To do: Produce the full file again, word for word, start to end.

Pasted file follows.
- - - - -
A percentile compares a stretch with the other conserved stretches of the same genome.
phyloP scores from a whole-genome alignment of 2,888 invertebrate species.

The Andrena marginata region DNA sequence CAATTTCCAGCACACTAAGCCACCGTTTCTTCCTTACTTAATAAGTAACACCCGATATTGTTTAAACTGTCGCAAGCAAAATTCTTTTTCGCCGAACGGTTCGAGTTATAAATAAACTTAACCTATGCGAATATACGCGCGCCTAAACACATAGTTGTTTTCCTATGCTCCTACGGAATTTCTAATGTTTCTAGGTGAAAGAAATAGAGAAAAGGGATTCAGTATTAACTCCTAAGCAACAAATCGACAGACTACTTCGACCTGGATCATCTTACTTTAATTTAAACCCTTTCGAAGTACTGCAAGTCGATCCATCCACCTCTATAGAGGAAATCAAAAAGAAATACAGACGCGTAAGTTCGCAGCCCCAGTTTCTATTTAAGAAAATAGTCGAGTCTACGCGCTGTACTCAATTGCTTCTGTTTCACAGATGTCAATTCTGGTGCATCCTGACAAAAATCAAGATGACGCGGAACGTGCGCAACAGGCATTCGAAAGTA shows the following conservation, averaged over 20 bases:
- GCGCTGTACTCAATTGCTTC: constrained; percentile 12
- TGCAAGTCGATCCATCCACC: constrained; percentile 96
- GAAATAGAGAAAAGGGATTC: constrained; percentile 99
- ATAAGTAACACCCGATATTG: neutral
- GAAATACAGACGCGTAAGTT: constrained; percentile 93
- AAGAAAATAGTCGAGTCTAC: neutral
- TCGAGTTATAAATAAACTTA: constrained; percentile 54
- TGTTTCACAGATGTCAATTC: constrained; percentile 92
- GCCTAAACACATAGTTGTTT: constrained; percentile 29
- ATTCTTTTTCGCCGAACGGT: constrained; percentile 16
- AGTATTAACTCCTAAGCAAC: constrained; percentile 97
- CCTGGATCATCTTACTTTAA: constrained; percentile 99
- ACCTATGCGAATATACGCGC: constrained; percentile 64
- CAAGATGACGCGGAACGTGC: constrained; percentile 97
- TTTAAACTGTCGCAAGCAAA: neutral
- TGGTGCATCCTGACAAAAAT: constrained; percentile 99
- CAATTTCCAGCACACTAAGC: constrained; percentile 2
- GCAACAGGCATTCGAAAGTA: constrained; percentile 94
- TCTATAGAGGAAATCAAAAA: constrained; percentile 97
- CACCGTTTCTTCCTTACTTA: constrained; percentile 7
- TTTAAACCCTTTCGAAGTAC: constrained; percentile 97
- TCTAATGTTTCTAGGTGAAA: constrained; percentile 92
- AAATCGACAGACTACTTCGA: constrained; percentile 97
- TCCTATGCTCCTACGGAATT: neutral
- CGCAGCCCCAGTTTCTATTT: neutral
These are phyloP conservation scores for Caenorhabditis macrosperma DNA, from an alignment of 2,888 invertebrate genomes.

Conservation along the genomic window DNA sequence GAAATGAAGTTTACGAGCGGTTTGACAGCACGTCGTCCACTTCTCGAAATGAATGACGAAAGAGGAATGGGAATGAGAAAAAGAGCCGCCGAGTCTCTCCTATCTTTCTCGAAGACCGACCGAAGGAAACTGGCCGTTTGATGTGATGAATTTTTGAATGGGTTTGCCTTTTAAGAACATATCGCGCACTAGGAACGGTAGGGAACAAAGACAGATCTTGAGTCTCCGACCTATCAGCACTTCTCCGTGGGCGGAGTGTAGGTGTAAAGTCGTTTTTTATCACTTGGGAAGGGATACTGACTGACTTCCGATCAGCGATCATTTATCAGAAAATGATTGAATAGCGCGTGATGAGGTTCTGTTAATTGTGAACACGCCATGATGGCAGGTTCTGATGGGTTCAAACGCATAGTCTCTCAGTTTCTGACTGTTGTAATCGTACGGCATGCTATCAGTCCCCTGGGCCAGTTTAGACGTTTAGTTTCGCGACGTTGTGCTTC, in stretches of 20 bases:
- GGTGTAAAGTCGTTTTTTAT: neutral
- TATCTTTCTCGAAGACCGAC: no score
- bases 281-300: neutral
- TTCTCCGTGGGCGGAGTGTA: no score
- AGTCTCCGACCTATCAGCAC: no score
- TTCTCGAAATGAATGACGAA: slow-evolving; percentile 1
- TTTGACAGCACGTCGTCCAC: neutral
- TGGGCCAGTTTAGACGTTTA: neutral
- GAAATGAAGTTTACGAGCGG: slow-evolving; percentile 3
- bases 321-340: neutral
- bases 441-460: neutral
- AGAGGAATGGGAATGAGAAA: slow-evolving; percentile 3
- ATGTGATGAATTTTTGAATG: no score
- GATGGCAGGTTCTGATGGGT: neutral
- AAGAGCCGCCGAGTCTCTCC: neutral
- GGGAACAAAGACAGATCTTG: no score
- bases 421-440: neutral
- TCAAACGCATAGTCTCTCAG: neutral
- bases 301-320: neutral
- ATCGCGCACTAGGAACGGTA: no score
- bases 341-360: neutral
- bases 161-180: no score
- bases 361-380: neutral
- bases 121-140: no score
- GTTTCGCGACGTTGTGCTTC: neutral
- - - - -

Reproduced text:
A percentile compares a stretch with the other conserved stretches of the same genome.
phyloP scores from a whole-genome alignment of 2,888 invertebrate species.

The Andrena marginata region DNA sequence CAATTTCCAGCACACTAAGCCACCGTTTCTTCCTTACTTAATAAGTAACACCCGATATTGTTTAAACTGTCGCAAGCAAAATTCTTTTTCGCCGAACGGTTCGAGTTATAAATAAACTTAACCTATGCGAATATACGCGCGCCTAAACACATAGTTGTTTTCCTATGCTCCTACGGAATTTCTAATGTTTCTAGGTGAAAGAAATAGAGAAAAGGGATTCAGTATTAACTCCTAAGCAACAAATCGACAGACTACTTCGACCTGGATCATCTTACTTTAATTTAAACCCTTTCGAAGTACTGCAAGTCGATCCATCCACCTCTATAGAGGAAATCAAAAAGAAATACAGACGCGTAAGTTCGCAGCCCCAGTTTCTATTTAAGAAAATAGTCGAGTCTACGCGCTGTACTCAATTGCTTCTGTTTCACAGATGTCAATTCTGGTGCATCCTGACAAAAATCAAGATGACGCGGAACGTGCGCAACAGGCATTCGAAAGTA shows the following conservation, averaged over 20 bases:
- GCGCTGTACTCAATTGCTTC: constrained; percentile 12
- TGCAAGTCGATCCATCCACC: constrained; percentile 96
- GAAATAGAGAAAAGGGATTC: constrained; percentile 99
- ATAAGTAACACCCGATATTG: neutral
- GAAATACAGACGCGTAAGTT: constrained; percentile 93
- AAGAAAATAGTCGAGTCTAC: neutral
- TCGAGTTATAAATAAACTTA: constrained; percentile 54
- TGTTTCACAGATGTCAATTC: constrained; percentile 92
- GCCTAAACACATAGTTGTTT: constrained; percentile 29
- ATTCTTTTTCGCCGAACGGT: constrained; percentile 16
- AGTATTAACTCCTAAGCAAC: constrained; percentile 97
- CCTGGATCATCTTACTTTAA: constrained; percentile 99
- ACCTATGCGAATATACGCGC: constrained; percentile 64
- CAAGATGACGCGGAACGTGC: constrained; percentile 97
- TTTAAACTGTCGCAAGCAAA: neutral
- TGGTGCATCCTGACAAAAAT: constrained; percentile 99
- CAATTTCCAGCACACTAAGC: constrained; percentile 2
- GCAACAGGCATTCGAAAGTA: constrained; percentile 94
- TCTATAGAGGAAATCAAAAA: constrained; percentile 97
- CACCGTTTCTTCCTTACTTA: constrained; percentile 7
- TTTAAACCCTTTCGAAGTAC: constrained; percentile 97
- TCTAATGTTTCTAGGTGAAA: constrained; percentile 92
- AAATCGACAGACTACTTCGA: constrained; percentile 97
- TCCTATGCTCCTACGGAATT: neutral
- CGCAGCCCCAGTTTCTATTT: neutral
These are phyloP conservation scores for Caenorhabditis macrosperma DNA, from an alignment of 2,888 invertebrate genomes.

Conservation along the genomic window DNA sequence GAAATGAAGTTTACGAGCGGTTTGACAGCACGTCGTCCACTTCTCGAAATGAATGACGAAAGAGGAATGGGAATGAGAAAAAGAGCCGCCGAGTCTCTCCTATCTTTCTCGAAGACCGACCGAAGGAAACTGGCCGTTTGATGTGATGAATTTTTGAATGGGTTTGCCTTTTAAGAACATATCGCGCACTAGGAACGGTAGGGAACAAAGACAGATCTTGAGTCTCCGACCTATCAGCACTTCTCCGTGGGCGGAGTGTAGGTGTAAAGTCGTTTTTTATCACTTGGGAAGGGATACTGACTGACTTCCGATCAGCGATCATTTATCAGAAAATGATTGAATAGCGCGTGATGAGGTTCTGTTAATTGTGAACACGCCATGATGGCAGGTTCTGATGGGTTCAAACGCATAGTCTCTCAGTTTCTGACTGTTGTAATCGTACGGCATGCTATCAGTCCCCTGGGCCAGTTTAGACGTTTAGTTTCGCGACGTTGTGCTTC, in stretches of 20 bases:
- GGTGTAAAGTCGTTTTTTAT: neutral
- TATCTTTCTCGAAGACCGAC: no score
- bases 281-300: neutral
- TTCTCCGTGGGCGGAGTGTA: no score
- AGTCTCCGACCTATCAGCAC: no score
- TTCTCGAAATGAATGACGAA: slow-evolving; percentile 1
- TTTGACAGCACGTCGTCCAC: neutral
- TGGGCCAGTTTAGACGTTTA: neutral
- GAAATGAAGTTTACGAGCGG: slow-evolving; percentile 3
- bases 321-340: neutral
- bases 441-460: neutral
- AGAGGAATGGGAATGAGAAA: slow-evolving; percentile 3
- ATGTGATGAATTTTTGAATG: no score
- GATGGCAGGTTCTGATGGGT: neutral
- AAGAGCCGCCGAGTCTCTCC: neutral
- GGGAACAAAGACAGATCTTG: no score
- bases 421-440: neutral
- TCAAACGCATAGTCTCTCAG: neutral
- bases 301-320: neutral
- ATCGCGCACTAGGAACGGTA: no score
- bases 341-360: neutral
- bases 161-180: no score
- bases 361-380: neutral
- bases 121-140: no score
- GTTTCGCGACGTTGTGCTTC: neutral